Mom loved people and she loved life. I saw it in the way she took care of us, and her care for others.
She treated others children as if they were her own, and treated those children equal to her own. Over the years other children stayed with us, and mom’s care for them was consistent.
When my cousins stayed with us, they told me how much they appreciated her, and the way she took care of them. I thought that was very cool.
She appreciated nature and the environment. I saw it in the way she took care of plants and her garden. She taught me that growing your own food is possible, as long as you nurture your soil.
She would cook your favourites upon request, if you asked politely. I used to bring apple crisp and peanut brittle to school for my class mates. They loved it, and told me I was lucky, but it was an everyday thing to me. I appreciated this more after I moved out.
Regardless of how much money we had, mom made sure we ate a cooked meal every night. She always made something out of nothing. Mom could stretch the littlest ingredients to last through the week, I used to think she was a magician.
She would wake up early, even on weekdays to make breakfast for us. I used to wonder how and when she had the energy to get through the day.
I admired her natural beauty, the way she french braided her hair, and still glowed with zero make up. I appreciated the way she took care of my hair, braiding my hair, which taught me to love my natural self…..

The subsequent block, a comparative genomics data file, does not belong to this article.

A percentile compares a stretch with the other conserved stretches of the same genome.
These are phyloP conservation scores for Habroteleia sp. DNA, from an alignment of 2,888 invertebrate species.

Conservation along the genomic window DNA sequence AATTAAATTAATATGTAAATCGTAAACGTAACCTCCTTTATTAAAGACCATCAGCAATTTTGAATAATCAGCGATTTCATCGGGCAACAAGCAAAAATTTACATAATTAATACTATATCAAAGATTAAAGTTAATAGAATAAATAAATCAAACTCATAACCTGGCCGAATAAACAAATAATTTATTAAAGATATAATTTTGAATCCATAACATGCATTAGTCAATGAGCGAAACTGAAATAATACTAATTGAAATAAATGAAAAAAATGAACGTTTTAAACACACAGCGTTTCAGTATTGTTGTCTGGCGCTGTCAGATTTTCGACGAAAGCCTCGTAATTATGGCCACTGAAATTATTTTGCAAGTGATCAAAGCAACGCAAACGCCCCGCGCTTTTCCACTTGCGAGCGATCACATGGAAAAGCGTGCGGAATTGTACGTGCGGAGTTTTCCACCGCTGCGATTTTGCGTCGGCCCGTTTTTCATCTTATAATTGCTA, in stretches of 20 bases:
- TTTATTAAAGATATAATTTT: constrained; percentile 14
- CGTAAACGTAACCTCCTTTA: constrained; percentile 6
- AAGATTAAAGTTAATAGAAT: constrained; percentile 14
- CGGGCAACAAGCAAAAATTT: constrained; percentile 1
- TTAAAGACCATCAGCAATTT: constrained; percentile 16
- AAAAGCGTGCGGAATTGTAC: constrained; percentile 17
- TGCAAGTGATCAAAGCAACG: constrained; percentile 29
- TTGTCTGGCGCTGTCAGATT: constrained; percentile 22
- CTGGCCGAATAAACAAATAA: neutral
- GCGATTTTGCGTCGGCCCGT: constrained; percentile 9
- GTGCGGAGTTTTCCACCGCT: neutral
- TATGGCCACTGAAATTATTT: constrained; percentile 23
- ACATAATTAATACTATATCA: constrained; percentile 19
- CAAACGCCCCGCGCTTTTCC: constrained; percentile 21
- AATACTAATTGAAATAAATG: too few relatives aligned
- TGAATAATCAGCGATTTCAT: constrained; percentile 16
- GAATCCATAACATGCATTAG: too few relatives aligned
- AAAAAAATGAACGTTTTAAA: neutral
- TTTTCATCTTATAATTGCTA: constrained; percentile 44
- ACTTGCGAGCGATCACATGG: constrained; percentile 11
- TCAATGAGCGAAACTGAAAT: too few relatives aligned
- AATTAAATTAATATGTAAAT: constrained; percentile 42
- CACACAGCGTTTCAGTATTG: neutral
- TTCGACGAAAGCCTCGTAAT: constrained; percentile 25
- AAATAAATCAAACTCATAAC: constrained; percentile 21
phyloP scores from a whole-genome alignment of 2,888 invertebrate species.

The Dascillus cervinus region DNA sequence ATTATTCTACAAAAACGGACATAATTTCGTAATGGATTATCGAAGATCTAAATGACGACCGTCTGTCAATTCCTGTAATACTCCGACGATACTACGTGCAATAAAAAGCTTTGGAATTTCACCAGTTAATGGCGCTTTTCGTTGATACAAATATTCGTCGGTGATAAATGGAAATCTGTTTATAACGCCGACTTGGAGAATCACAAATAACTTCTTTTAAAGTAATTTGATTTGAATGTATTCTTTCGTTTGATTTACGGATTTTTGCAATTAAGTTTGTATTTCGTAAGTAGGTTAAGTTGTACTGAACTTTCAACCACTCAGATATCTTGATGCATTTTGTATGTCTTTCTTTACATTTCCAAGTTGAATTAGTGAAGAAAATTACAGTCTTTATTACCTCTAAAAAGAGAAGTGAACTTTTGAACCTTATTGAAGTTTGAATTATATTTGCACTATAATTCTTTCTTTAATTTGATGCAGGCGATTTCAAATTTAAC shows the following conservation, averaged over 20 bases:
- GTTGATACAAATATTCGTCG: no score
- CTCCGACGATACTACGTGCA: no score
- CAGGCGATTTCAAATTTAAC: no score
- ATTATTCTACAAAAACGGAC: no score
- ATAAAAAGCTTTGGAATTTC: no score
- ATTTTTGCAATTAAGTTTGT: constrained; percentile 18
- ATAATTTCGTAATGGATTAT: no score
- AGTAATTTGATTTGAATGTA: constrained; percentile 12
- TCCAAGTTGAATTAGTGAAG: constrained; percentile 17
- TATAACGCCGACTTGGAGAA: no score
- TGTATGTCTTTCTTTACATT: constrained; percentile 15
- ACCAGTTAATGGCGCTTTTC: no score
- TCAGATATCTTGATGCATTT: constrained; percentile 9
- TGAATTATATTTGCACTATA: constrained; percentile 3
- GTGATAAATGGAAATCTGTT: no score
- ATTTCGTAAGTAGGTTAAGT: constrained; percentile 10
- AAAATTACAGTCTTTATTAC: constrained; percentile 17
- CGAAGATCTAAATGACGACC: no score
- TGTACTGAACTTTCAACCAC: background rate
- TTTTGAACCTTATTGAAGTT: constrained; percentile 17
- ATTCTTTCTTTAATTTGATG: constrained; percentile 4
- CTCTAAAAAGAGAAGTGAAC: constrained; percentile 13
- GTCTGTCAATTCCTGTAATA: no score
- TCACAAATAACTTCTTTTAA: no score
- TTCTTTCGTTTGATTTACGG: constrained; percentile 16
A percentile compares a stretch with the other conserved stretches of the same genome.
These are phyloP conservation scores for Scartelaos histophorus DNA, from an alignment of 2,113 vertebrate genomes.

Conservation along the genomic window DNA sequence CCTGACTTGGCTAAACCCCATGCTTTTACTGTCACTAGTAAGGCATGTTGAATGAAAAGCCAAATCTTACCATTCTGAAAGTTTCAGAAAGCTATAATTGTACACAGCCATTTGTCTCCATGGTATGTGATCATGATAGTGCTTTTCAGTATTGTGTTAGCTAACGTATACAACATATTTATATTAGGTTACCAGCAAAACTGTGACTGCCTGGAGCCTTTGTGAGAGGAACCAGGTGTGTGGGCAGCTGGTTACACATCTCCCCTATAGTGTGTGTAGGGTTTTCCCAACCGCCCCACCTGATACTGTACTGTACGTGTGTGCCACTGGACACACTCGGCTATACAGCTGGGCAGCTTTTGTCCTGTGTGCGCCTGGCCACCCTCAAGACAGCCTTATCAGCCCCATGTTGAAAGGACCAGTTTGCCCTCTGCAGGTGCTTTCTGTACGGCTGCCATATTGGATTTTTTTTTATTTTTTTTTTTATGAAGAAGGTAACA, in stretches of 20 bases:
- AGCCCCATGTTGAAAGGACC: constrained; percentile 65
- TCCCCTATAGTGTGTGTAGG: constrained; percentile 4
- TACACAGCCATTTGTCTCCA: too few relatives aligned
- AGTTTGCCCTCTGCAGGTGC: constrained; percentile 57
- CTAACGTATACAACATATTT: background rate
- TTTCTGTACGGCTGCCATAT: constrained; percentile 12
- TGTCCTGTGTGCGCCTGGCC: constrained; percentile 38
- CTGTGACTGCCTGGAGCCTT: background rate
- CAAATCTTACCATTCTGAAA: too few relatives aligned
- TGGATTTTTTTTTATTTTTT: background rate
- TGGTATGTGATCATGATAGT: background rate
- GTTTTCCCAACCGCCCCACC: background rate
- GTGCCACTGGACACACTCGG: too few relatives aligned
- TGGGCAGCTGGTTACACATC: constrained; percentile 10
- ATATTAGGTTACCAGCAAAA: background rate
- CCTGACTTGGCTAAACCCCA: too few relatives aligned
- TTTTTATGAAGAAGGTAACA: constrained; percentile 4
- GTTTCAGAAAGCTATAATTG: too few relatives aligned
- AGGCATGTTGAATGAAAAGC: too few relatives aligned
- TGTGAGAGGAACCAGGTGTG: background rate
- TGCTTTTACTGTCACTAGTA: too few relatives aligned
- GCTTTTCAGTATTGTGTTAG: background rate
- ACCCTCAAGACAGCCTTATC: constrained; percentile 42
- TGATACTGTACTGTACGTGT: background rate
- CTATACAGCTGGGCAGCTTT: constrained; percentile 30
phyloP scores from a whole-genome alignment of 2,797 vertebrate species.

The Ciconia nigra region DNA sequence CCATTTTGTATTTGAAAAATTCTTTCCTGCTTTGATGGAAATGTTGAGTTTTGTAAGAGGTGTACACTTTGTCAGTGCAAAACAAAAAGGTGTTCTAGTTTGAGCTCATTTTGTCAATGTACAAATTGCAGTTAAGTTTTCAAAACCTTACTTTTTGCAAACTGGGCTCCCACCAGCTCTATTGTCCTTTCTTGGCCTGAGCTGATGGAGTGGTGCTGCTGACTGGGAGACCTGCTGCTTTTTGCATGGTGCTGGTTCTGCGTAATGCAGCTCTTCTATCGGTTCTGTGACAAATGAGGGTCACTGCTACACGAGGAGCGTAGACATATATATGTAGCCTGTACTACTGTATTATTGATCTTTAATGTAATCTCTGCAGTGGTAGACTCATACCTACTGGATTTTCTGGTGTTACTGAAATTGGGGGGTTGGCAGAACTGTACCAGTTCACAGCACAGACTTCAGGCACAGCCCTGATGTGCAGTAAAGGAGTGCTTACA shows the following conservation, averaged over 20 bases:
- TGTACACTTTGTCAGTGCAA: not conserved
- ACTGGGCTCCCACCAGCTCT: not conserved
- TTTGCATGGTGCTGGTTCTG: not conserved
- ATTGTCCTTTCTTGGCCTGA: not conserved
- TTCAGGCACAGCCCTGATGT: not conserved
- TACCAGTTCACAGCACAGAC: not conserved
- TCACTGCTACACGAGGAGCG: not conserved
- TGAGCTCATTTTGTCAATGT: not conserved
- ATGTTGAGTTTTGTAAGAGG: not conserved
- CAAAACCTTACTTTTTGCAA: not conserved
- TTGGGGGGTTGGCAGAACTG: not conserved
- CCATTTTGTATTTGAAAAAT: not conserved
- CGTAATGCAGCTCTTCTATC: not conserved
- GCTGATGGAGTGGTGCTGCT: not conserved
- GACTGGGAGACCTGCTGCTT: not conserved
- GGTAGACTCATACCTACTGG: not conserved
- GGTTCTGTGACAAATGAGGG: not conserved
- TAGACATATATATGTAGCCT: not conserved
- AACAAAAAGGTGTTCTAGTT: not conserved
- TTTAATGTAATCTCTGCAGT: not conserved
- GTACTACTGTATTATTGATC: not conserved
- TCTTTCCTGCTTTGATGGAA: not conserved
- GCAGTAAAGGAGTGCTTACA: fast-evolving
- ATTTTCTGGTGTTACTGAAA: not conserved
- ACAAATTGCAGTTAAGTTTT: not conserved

I’m sitting here alone in a small, dimly lit contemporary office, high in the sky. Looking down at the busy toronto midtown street that we used to frequent with her. I visioned her walking with a bunch of children around her, pushing a stroller through the crowd. Folks stopping her to ask, “Are they ALL YOURS?!!” and her calmly responding. She never acted rude to strangers who were nosey or curious. She was a married woman, had us in her twenties, and we all share the same father, but folks couldn’t help but assume…Her youthful appearance attracted positive and negative attention. I once asked her, “Doesn’t that get annoying mom???” and she said, “I know their going to do it anyway, so I don’t allow it to get to me….”
My appreciation for her, some of my fondest memories, what I miss about her, and her lessons are ingrained in my soul. I hope she’s resting in peace.